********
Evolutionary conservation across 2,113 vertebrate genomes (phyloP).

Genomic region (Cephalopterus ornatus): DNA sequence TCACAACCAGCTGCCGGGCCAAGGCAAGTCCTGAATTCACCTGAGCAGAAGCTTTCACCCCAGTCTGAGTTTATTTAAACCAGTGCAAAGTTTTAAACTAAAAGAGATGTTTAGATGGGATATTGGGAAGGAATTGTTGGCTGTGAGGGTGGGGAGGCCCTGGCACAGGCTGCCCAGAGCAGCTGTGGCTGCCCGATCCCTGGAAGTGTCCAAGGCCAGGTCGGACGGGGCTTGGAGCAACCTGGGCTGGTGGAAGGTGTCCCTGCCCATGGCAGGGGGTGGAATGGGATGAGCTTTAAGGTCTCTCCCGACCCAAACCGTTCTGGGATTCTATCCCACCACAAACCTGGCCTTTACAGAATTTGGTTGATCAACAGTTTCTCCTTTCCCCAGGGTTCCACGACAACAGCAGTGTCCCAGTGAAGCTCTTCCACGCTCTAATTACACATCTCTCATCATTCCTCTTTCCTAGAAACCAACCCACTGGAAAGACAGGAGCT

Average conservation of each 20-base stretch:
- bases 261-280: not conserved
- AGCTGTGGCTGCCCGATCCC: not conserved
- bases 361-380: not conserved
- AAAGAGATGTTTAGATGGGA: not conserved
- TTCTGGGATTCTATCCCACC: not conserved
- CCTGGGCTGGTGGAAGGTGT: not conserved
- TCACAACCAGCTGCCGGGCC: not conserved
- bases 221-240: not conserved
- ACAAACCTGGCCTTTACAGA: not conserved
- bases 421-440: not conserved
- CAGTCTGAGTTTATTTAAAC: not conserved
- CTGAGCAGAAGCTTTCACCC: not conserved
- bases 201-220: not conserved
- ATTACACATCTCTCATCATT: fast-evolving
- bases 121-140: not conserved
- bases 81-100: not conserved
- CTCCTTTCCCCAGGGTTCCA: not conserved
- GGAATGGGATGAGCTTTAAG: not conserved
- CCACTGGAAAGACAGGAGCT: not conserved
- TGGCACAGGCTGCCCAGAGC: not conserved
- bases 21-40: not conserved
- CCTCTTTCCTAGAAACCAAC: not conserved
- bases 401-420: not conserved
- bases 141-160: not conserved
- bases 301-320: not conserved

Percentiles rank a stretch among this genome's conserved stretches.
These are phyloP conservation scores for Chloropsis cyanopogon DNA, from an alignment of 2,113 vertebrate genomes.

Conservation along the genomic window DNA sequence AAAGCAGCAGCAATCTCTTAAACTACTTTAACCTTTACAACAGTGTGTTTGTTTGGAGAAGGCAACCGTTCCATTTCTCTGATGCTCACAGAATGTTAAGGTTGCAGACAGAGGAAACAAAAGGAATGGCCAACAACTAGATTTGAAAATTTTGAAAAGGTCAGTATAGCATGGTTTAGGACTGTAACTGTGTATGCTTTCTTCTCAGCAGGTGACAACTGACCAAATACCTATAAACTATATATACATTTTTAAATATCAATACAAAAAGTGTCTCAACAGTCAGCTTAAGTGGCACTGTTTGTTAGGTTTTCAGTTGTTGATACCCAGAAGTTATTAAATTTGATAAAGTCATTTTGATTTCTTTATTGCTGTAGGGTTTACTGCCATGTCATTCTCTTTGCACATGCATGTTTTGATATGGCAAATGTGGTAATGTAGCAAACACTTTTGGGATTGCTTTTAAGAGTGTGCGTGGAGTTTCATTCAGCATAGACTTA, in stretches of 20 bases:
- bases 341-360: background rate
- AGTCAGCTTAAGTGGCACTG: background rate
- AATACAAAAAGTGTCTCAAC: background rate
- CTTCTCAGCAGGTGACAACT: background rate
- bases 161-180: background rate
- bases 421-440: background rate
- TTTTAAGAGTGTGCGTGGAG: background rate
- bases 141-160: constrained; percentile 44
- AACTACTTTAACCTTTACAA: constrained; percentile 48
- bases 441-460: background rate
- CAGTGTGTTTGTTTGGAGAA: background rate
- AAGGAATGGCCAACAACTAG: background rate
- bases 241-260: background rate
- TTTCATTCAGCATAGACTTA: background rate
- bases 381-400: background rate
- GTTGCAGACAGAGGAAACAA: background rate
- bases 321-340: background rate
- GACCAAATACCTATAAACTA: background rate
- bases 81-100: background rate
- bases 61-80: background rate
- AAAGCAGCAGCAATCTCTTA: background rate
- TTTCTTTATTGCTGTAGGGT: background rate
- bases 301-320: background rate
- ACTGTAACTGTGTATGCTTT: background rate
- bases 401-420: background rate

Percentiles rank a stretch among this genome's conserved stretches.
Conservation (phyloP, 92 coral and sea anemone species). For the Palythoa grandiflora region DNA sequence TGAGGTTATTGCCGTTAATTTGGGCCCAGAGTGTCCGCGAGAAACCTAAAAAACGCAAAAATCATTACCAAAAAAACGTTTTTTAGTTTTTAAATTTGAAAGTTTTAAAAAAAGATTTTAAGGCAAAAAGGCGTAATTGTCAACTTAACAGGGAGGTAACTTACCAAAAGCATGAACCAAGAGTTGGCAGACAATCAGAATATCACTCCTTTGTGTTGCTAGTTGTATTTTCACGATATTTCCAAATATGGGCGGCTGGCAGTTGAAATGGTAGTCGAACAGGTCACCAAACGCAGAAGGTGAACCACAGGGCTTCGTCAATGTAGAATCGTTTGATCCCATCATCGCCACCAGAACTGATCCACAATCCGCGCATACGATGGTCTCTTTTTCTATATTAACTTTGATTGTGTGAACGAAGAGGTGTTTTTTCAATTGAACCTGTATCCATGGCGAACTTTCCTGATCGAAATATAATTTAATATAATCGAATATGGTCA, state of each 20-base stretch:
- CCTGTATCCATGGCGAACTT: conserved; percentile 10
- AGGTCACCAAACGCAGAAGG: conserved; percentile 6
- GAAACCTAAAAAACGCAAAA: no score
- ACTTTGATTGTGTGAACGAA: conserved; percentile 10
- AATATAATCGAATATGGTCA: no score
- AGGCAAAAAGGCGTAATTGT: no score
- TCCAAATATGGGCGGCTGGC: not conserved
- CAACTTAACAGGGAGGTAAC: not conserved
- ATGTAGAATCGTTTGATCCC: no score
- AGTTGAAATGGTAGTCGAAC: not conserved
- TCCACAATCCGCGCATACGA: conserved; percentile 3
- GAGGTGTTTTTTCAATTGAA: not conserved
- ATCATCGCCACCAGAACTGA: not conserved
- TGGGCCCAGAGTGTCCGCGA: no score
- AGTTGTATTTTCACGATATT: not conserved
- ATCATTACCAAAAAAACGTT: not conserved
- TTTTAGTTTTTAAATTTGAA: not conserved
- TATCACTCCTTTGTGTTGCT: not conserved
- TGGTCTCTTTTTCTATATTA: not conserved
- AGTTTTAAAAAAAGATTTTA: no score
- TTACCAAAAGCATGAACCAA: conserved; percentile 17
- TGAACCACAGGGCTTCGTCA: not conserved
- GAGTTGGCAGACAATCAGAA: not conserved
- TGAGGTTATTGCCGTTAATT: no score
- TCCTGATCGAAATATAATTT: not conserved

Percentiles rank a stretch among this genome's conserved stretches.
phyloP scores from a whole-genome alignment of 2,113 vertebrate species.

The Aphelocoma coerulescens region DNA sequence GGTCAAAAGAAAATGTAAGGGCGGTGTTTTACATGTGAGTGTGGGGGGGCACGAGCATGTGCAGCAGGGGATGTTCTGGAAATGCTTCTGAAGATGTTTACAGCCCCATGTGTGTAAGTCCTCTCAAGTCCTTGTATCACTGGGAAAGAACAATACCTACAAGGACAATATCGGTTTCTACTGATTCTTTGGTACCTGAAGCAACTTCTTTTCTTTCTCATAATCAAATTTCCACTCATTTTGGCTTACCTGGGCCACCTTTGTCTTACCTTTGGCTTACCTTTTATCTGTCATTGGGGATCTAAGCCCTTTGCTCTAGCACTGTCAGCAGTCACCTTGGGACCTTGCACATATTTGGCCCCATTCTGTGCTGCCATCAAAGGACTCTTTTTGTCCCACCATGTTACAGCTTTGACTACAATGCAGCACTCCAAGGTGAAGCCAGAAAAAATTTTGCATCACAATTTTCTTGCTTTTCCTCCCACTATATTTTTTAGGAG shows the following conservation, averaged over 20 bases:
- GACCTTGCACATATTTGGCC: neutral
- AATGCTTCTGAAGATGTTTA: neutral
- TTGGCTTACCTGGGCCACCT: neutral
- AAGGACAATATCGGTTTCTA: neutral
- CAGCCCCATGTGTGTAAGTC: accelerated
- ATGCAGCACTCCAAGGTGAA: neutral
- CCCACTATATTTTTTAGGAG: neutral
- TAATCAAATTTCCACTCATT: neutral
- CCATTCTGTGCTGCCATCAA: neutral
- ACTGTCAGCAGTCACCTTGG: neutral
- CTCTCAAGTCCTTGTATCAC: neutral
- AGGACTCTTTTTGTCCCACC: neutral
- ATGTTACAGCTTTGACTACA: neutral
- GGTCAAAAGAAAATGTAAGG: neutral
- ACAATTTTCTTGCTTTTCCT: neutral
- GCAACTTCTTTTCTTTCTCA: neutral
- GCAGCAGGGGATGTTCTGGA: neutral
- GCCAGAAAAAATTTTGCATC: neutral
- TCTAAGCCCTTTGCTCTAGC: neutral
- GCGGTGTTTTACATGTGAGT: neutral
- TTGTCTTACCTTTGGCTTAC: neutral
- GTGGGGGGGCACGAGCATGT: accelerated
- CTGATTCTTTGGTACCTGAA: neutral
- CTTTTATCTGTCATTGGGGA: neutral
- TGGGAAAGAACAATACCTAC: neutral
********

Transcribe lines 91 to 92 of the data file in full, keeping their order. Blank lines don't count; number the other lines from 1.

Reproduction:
- CAGCCCCATGTGTGTAAGTC: accelerated
- ATGCAGCACTCCAAGGTGAA: neutral